Since 1949, the House of Prime Rib, one of San Francisco’s most legendary and perpetually packed restaurants, has done one thing, and done it very, very well. Giant prime ribs are rolled (yes, rolled) to your table and carved to your specifications, and served with salad, mashed or baked potato, creamed spinach, and a Yorkshire pudding. And that’s it. Sure, there’s a token fish dish, but you come here for the prime rib and the dessert cart or you don’t come at all. The owners have known that all along, and have wisely decided to leave the menu untouched.
The Pantry Café hasn’t closed its doors since 1924, and hasn’t changed its menu much either. There’s still a "Steaks & Chops" section, complete with a club steak, hamburger steak, and country-fried steak, spaghetti and meatballs, and roast beef dinner, sides that include a loaf of bread and a gallon of coffee, simple breakfast items, salads of the "mixed with mayo" rather than the "over lettuce" variety, and homemade desserts. It’s an old-fashioned way of eating that’ll never go out of style, especially at 2 a.m.
The dining room at Abilene, Kansas’ Brookville Hotel has been serving its "Family Style Fried Chicken Dinners" since 1915, and it became a local legend during WWII, when soldiers from nearby Camp Phillips and the Smoky Hill Air Base kept it always full. To this day, you can pull up a chair and be served the same home cooking that’s been enjoyed by generations — relishes, coleslaw, cottage cheese, skillet-fried chicken, mashed potatoes with cream gravy, creamed corn, biscuits, and ice cream — for just $14.99.
San Francisco’s legendary Swan Oyster Depot hasn’t changed at all since it first opened on Nob Hill in 1912, and neither has the menu: it’s all about the fresh seafood here. Clams, oysters, lobster, smoked fish, clam chowder, crab Louie, shrimp cocktail… that’s about it. Want a salad? It’s your choice of seafood on top of iceberg lettuce. Now that’s old-school.
Since 1910, knishes (the gut-busting pastry-wrapped mixture of mashed potatoes and add-ons like spinach, mushrooms, and buckwheat with onions and spices, not the square fried kind) have been sold out of this ancient Houston Street throwback to a time when the Lower East Side was still overflowing with Jewish immigrants. Most visitors don’t make it past the front counter, but should you decide to take a seat in the little-used back dining room, which seats about 25, you’ll be ordering off a menu that very well might be New York’s oldest and most unchanged. A variety of both sweet and savory knishes are obviously the most popular offerings, but they also make some of the best homemade soups, potato latkes, and kugels you’ll ever have. If you truly want to be transported to the old Lower East Side, skip Katz’s and grab a knish.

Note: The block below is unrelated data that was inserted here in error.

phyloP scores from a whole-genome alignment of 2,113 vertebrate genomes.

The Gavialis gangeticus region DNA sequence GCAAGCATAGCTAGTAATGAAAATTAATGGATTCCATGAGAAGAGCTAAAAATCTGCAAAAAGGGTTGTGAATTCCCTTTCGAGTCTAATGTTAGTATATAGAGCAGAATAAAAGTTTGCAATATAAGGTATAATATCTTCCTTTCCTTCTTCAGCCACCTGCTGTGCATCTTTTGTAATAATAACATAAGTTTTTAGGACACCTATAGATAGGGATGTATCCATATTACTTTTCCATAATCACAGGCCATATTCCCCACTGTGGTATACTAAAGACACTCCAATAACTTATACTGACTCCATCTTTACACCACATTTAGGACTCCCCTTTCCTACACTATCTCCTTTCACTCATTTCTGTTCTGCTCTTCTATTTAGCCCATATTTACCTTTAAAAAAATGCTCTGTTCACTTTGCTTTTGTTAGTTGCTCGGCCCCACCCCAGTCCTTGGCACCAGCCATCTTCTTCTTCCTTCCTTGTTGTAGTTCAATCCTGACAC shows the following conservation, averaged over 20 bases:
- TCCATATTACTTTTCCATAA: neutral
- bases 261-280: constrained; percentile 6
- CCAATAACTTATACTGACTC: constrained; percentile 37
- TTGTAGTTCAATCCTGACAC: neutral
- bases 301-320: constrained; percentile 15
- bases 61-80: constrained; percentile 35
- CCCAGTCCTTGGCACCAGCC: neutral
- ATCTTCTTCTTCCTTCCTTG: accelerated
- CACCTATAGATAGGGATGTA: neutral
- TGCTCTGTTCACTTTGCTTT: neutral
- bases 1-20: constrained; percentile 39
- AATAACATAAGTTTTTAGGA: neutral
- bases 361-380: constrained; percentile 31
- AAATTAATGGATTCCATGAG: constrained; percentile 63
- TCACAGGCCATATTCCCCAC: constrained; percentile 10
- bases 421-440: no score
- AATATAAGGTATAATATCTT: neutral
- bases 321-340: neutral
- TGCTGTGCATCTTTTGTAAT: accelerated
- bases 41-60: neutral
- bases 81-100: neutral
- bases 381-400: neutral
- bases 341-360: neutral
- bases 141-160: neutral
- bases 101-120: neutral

Italian immigrant Francesco Dispigno opened this Philadelphia restaurant in 1900, and it’s the oldest Italian restaurant in the country that’s still run by the same family. That "if it ain’t broke, don’t fix it" attitude is best realized through the menu, which is classic Italian red sauce through and through. Many of the recipes for sauces, meatballs, pastas, and meat dishes haven’t changed since opening day.
A true Chicago classic, Berghoff first opened its doors in 1898, serving free sandwiches to guests who bought a mug of beer. Over the years a full roster of German classics made their way onto the menu, but a look at this one from a very long time ago reveals that things haven’t changed very much: that pork shank and the Thuringer sausages with sauerkraut won’t be going anywhere anytime soon.
Louis Lassen is widely believed to have essentially invented the hamburger behind these tiny walls near Yale in 1895, and they stuck with what they do best. Louis' Lunchs menu now contains a whopping three additional items: potato salad, potato chips, and homemade pie. This menu is so unchanging that you cant even get ketchup.
Widely regarded as America’s longest continuously operating restaurant, this Boston landmark is also serving a menu that’s essentially the same as it’s been since it first threw open its doors in 1826. Shellfish and other seafood including the underappreciated scrod, Boston baked beans, clam chowder, and lobster pots are, for all intents and purposes, exactly the same as what was served nearly 200 years ago.